Martin Kidston

(Missoula Current) The City of Missoula this week rolled out the second round of proposed zoning amendments, including several intended to streamline certain housing types and vertical mixed-use construction.

The city in 2022 launched it's code reform effort and released its first round of amendments last fell. The entire project will take time to complete but, when finished, it will align the city's zoning codes with its growth policy and set the stage for future growth.

“All together, we're making a process that enables housing to be built and address needs around development in Missoula,” said city planner Ben Brewer. “This round of code amendments has shifted its full focus to what the city has been developing over the last year.”

Brewer said the first round included 61 amendments to zoning code in response to seven bills adopted by the Montana Legislature. It also included 34 amendments to subdivision regulations to comply with five state bills.

The second round will have a similar number of changes, including those targeted at affordable housing, incentives for vertical mixed-use construction and accessory dwelling units.

On the housing front, city planner Jen Gress said the changes will expand the city's affordable housing option, allowing it to be used in all business and commercial districts.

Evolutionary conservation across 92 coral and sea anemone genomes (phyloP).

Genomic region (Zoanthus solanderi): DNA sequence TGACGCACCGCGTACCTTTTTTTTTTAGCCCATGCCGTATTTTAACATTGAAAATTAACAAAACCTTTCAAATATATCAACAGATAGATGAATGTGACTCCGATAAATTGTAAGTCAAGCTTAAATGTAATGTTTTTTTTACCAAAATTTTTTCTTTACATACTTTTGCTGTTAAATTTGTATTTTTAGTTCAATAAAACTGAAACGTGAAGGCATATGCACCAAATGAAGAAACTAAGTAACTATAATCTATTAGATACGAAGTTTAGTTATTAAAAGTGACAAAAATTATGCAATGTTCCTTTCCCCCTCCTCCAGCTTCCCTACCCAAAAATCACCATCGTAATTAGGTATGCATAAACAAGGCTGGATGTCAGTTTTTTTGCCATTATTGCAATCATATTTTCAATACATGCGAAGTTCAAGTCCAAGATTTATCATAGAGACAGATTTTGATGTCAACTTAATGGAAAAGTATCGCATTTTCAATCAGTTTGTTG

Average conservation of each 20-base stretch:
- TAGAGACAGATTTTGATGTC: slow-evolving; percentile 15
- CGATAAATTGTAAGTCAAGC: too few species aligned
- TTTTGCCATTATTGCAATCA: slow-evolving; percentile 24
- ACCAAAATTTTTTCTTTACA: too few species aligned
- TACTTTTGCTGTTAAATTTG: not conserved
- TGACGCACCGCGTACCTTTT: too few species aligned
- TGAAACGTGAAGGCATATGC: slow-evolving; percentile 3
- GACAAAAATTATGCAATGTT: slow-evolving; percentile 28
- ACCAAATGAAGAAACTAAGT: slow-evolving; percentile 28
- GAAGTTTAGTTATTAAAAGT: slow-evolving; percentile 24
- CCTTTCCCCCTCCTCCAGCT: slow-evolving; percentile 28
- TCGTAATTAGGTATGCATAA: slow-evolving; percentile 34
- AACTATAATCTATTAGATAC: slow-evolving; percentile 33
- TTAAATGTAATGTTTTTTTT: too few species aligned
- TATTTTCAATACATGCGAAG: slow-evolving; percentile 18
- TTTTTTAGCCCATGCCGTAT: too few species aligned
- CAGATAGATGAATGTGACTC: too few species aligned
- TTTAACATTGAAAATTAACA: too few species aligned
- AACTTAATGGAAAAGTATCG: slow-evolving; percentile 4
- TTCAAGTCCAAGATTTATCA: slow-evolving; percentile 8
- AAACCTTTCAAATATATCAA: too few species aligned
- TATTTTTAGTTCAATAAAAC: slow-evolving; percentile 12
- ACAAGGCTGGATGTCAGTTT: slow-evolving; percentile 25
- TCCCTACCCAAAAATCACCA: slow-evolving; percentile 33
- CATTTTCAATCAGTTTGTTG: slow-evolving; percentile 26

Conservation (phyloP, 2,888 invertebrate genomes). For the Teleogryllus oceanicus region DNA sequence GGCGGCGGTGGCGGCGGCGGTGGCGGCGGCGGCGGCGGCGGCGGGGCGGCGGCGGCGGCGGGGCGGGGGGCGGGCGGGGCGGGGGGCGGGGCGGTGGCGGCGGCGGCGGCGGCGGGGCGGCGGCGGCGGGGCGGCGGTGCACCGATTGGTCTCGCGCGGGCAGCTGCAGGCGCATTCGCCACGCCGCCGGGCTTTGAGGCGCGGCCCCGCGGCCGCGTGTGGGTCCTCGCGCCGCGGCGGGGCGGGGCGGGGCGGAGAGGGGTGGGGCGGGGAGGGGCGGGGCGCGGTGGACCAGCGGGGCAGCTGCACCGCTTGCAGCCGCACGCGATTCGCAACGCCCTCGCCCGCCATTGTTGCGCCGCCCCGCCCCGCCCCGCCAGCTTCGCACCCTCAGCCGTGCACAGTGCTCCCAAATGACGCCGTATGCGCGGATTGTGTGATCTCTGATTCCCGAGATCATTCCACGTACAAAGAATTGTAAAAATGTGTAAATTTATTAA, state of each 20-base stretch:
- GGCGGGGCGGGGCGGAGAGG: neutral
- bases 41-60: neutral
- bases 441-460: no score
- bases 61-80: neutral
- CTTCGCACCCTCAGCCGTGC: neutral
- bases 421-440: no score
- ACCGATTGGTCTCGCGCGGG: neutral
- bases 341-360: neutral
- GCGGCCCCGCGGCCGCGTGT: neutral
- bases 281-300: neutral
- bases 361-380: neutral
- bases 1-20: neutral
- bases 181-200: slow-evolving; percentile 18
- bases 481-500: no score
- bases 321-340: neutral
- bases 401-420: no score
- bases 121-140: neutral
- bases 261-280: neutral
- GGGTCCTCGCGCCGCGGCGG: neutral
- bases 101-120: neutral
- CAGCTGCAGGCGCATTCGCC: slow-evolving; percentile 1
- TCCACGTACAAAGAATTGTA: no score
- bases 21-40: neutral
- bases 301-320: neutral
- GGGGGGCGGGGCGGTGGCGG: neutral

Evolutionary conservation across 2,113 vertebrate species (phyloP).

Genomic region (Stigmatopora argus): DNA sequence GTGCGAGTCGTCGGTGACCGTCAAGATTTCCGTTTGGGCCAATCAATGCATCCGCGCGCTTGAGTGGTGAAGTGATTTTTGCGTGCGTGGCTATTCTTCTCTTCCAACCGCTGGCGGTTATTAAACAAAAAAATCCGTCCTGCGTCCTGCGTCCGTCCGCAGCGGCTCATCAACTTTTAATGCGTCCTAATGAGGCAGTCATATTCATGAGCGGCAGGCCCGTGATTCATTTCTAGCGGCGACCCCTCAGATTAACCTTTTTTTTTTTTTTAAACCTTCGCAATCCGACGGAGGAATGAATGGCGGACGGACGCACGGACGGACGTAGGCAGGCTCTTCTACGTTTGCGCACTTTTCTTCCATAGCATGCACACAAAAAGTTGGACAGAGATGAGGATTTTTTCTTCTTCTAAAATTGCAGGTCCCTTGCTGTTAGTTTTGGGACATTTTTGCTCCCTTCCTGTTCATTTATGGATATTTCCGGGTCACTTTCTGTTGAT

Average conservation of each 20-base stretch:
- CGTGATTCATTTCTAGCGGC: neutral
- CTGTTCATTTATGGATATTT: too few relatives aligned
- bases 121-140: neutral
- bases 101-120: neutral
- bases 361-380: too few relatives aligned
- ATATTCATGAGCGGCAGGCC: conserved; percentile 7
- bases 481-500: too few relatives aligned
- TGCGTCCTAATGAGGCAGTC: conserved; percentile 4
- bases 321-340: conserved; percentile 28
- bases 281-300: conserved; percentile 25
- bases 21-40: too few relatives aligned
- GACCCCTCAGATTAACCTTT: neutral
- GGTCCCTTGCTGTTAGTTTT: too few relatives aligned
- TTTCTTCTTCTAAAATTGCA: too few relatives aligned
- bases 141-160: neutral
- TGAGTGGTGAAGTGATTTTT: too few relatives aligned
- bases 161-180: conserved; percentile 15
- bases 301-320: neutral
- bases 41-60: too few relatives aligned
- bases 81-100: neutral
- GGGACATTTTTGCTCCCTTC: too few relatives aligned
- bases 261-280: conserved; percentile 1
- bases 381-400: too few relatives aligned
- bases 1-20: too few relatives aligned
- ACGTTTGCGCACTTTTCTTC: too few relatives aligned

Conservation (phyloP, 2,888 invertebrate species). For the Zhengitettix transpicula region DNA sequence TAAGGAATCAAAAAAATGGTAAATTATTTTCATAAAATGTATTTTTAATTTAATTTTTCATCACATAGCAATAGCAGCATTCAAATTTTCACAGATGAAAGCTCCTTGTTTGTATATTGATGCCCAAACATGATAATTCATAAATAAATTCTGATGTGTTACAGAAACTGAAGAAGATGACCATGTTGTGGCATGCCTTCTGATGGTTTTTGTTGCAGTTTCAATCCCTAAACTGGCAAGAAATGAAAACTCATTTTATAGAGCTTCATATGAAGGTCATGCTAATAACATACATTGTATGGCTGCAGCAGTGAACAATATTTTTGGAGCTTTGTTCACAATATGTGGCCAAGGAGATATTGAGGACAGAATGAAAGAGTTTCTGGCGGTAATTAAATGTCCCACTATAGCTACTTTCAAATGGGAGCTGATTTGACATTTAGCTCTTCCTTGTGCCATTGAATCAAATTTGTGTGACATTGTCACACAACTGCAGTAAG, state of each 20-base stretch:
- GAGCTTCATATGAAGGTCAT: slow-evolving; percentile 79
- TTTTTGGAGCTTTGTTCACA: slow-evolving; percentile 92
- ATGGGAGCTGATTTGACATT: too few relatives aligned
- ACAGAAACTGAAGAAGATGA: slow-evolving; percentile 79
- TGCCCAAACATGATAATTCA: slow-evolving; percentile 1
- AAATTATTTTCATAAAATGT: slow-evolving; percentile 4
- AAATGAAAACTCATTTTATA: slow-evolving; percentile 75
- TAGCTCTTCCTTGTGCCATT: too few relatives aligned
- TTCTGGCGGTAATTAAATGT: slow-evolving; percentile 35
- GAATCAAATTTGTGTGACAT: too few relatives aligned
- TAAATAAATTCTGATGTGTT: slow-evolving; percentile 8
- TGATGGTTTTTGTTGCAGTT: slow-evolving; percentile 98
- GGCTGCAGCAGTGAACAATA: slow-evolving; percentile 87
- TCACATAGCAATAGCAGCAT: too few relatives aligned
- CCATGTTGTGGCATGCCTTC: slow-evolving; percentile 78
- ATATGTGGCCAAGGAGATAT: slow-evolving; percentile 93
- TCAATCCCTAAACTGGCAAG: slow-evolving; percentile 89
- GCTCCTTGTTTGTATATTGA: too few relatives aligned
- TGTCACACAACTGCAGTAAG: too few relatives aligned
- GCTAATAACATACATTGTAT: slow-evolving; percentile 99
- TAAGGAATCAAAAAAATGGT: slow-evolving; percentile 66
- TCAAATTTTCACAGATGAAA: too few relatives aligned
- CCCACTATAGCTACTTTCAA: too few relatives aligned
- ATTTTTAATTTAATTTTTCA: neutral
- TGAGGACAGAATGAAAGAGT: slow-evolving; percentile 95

“It also proposes allowing the density bonus to be used for any residential building type creating three or more units,” said Gress. “It also clarifies the existing parking reduction.”

The amendments also look to incentivize vertical mixed-use construction, typically that with residential living on top and retail on the ground floor. The building type is rarely used, Gress said, due to challenges in meeting zoning requirements, and various parking and landscaping requirements.

As proposed, amendment changes would simplify the measurement used to determine the amount of commercial space required in a project. It also allows the applicant to waive the parking requirement for the non-residential portion of the project. Site landscaping requirements may also be waived.

Changes to the city's guidelines on accessory dwelling units are also on the table. As proposed, Gress said they would increase the minimum ADU size from 600 square feet to 1,000 square feet and increases height restrictions from 22 feet to the maximum height of the zoning district.

“These changes will allow more flexibility when building ADUs and help increase housing opportunities,” said Gress.